London-based occultist Kenneth Grant has suggested a possible source of Lovecraft’s ideas. He likens Lovecraft’s perception to a faulty lens receiving distorted images; in this case, distorted by Lovecraft’s personal fears and conscious rejection of the information which was transmitted to him in dreams. Grant likens Lovecraft to the notorious British occultist Aleister Crowley, and makes explicit connections between the entities Crowley claimed to have contacted using his own methods of dream control and the entities of Lovecraft’s Cthulhu Mythos. Whilst concrete evidence for this assumption is negligible, interesting comparisons can be drawn from examination of Crowley’s and Lovecraft’s personal attitudes, and it is possible to conclude that had Lovecraft possessed Crowley’s aptitude for magick, he may have presented us with a similar picture to that of Crowley’s New Aeon, or Age of Horus; the age of Force and Fire, in other words, the Nuclear Age. Taking the previously-quoted passage from “The Call of Cthulhu” into consideration, we can see that the “entities” of the Cthulhu Cults are perhaps no more than Lovecraft’s fearful approximations of the types of energy the Nuclear Age will release. As we teeter on the edge of the brink, within full face of destruction, it is not surprising Lovecraft’s sensitive lens, as Gr ant would have it, should become so distorted.

Images of dead cities erupting from the sea releasing pre-Atlantean horrors (“The Call of Cthulhu”); strange mutations – half-breeds between man and monster (“The Dunwich Horror”); radiation which blights the landscape and drives men insane (“The Colour out of Space”); Yog-Sothoth “…who froths as primal slime in nuclear chaos…” – these images all suggest an Age of Destruction where the New Gods are yet the Primal, Ancient Ones; as if to suggest, as Grant does in his “Outside the Circles of Time”; that “the Old Ones will return…” those forces of space-rending nuclear power which created our world can be resummoned to destroy it. Lovecraft speaks of such forces in many of his tales as coming from “Outside”, suggesting a way of ingress by a fusion, creating entrances or ‘windows’ into this, ‘our’ dimension, possibly via the atomic explosions of the 1940s when “the seal was dissolved”. Also significantly, these forces from the nightside are now shadowing-forth, invading the Astral Plane as though rooting themselves in the collective subconsciousness which allows them insidious access to the human life-wave.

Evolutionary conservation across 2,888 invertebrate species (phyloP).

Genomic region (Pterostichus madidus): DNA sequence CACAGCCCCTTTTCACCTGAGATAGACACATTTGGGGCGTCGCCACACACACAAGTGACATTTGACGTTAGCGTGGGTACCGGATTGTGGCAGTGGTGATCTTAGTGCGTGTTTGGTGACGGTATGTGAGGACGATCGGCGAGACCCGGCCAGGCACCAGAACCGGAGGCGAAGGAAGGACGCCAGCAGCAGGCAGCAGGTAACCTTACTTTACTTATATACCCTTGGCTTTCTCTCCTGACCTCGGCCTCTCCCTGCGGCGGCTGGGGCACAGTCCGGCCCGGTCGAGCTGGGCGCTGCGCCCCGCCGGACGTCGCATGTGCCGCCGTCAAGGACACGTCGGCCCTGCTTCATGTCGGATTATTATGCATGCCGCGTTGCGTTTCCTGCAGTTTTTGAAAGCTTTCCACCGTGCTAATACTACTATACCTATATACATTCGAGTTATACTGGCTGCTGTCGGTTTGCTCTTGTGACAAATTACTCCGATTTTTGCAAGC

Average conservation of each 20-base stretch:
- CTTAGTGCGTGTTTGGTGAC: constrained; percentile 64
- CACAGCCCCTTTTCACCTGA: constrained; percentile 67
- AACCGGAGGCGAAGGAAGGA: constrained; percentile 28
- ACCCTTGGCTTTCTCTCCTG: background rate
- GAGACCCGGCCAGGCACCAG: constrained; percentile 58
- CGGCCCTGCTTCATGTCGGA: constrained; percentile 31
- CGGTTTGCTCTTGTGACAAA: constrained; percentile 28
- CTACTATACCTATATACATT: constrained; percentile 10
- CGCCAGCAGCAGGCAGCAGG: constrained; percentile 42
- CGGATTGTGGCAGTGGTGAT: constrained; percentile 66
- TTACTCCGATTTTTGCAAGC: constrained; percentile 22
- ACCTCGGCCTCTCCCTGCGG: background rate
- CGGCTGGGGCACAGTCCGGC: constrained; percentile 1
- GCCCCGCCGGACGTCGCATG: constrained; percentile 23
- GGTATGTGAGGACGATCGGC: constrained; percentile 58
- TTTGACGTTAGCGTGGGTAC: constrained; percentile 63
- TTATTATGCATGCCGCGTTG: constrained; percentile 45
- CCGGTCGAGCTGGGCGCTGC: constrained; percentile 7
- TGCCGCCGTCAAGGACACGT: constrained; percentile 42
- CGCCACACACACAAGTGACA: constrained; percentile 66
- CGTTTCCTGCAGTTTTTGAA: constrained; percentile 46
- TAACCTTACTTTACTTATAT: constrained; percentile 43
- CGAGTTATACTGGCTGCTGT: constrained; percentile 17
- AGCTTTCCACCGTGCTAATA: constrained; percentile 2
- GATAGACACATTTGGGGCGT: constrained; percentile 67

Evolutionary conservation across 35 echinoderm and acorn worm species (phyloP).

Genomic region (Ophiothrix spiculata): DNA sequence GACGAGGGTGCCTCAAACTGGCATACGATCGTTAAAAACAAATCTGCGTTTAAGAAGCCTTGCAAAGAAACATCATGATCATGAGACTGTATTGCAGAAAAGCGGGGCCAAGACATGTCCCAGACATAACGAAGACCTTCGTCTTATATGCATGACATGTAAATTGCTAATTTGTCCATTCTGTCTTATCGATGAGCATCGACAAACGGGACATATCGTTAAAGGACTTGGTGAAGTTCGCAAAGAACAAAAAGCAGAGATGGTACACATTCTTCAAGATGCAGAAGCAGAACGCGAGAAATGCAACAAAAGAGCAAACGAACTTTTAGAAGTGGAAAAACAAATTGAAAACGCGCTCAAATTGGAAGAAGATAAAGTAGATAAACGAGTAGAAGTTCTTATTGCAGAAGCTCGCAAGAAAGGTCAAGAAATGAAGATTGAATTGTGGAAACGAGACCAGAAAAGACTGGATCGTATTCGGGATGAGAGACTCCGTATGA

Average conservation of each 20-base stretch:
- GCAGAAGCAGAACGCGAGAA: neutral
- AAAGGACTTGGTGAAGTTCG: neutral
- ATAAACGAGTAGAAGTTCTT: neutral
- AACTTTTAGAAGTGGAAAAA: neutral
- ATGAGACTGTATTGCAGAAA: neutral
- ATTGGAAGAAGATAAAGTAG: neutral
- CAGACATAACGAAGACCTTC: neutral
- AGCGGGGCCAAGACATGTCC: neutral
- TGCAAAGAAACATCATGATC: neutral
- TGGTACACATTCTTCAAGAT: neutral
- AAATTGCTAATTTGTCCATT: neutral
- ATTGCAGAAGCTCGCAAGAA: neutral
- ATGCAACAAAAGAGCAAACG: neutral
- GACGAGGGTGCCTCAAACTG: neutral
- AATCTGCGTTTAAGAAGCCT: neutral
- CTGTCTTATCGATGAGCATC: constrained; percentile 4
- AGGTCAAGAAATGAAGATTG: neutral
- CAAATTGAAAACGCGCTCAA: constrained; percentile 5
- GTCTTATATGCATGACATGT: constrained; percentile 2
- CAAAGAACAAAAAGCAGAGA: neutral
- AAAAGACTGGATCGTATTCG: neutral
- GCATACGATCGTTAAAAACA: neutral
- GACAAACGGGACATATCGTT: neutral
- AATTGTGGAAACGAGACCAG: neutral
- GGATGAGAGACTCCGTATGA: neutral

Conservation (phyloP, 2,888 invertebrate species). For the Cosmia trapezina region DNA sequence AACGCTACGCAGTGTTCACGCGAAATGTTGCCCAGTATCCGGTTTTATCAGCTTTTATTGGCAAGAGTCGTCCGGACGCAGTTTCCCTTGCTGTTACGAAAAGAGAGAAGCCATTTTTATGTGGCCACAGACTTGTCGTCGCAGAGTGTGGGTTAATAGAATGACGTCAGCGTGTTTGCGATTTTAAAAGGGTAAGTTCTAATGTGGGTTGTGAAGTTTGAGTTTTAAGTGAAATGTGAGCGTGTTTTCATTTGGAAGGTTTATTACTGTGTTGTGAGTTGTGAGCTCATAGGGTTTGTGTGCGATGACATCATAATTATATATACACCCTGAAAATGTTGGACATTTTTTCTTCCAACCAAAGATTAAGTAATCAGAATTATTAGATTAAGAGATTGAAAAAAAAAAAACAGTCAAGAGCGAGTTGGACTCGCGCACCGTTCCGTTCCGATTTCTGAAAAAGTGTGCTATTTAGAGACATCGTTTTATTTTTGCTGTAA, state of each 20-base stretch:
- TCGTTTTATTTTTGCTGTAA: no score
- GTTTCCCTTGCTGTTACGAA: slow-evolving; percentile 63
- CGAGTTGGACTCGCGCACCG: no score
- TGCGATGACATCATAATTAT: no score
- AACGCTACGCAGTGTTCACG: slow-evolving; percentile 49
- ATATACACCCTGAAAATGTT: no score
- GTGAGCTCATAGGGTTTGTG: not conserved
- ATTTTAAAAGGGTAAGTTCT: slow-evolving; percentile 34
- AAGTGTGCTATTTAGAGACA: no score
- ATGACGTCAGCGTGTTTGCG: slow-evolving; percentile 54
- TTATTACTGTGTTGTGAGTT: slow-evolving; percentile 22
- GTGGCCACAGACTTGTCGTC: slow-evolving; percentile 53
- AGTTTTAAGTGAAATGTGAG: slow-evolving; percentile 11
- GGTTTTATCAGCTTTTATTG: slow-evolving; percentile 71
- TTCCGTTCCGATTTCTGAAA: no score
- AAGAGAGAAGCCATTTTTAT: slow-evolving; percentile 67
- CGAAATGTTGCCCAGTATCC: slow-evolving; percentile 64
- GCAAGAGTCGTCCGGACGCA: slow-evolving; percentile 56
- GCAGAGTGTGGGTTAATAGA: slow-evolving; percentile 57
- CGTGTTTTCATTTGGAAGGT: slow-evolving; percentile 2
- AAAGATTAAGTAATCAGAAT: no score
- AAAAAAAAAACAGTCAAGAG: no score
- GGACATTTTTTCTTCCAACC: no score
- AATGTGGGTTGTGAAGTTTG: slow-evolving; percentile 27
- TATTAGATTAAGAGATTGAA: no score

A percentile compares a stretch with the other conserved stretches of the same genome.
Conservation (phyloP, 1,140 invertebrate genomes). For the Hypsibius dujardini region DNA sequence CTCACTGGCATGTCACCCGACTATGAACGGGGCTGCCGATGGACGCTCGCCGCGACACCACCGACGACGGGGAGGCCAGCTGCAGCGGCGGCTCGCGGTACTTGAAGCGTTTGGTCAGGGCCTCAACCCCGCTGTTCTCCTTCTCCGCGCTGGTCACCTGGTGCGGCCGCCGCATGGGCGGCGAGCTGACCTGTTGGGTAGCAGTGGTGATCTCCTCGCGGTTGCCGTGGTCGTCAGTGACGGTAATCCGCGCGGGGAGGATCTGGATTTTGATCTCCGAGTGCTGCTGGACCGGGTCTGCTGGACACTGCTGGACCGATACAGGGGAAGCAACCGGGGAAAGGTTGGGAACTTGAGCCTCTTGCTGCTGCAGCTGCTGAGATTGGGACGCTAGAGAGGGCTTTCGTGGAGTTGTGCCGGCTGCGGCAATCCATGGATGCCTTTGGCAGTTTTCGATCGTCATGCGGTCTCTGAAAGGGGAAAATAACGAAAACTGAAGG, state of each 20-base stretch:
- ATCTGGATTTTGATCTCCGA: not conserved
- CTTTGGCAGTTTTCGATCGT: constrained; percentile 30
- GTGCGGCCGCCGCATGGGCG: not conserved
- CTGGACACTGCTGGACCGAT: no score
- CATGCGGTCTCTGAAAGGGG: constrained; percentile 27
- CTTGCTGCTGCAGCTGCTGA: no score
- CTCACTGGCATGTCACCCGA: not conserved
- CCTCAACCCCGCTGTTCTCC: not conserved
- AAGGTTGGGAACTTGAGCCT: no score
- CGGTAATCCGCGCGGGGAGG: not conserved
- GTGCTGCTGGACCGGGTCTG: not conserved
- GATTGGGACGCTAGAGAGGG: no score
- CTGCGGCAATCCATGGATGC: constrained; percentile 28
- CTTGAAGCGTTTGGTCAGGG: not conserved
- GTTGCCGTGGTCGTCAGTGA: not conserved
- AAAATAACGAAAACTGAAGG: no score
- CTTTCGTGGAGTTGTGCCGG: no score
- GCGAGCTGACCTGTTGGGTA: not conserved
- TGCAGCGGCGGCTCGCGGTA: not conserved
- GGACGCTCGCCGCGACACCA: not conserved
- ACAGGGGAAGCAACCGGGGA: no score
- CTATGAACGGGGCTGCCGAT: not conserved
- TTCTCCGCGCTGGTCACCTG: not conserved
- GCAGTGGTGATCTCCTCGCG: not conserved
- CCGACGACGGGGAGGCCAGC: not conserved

Whether such sinister ideas can be taken seriously is beyond the guessing of the present writer. I present the information as an example of the eerie foreshadowing future events tend to take in the light of the present. What there is no doubt about is the increasingly uncertain future of mankind. Faulty lens or not, I think H.P. Lovecraft had a pretty good idea of what was to come. His actual mode of expression, bizarre, quirky as it might have been, suggests a man deeply disturbed by visions of a bleak, ruinous future. That he tried to dismiss the objective significance of such visions and deny the dream-world is more revealing than the uncomfortable idea that Cthulhu and his minions might actually exist … We should be satisfied to admit that H.P. Lovecraft’s prophetic ability created a more interesting man than mythos. He was the world’s first Cosmic Agaraphobic.


2 Responses to “The Reluctant Prophet by Stephen Sennitt”

  1. Chris Wrote:

    Amazing, this really hits the nail on the head. I hadn’t made the connection between lovecraft’s vision and the nuclear age, but it’s an important connection, I think. Personally, I see the mythos entities (particulary cthulhu) in terms of Timothy Leary’s 8 circit model of conciousness. The key word running through all of Lovecrafts fiction is awakening, and Cthulhu may well represent the awakening of Human conciousness – that 80% of our brains that we are ignorant to, and what knowledge that may bring about our origins. Azathoth might be the realisation of that which postmodernism is only able to suggest. Can mankind really cope with freedom in the abscence of God or an ultimate morality? Now that’s a horror story!

  2. Off-Panel: The Best Horror Comics of the 1970s? | The Panelists Wrote:

    […] Stephen Sennitt, writing about the Skywald black-and-white magazines of the early 1970s, in Ghastly Terror! The Horrible Story of the Horror Comics (Headpress, 1999), page 130. A complete checklist of the Skywald “Horror-Mood” comics is here. See other posts about: Ghastly Terror!, Herschel Waldman, Nightmare, Psycho, Skywald, Sol Brodsky, Stephen Sennitt. Share:TwitterFacebookDiggStumbleUponGoogle Bookmarksemail […]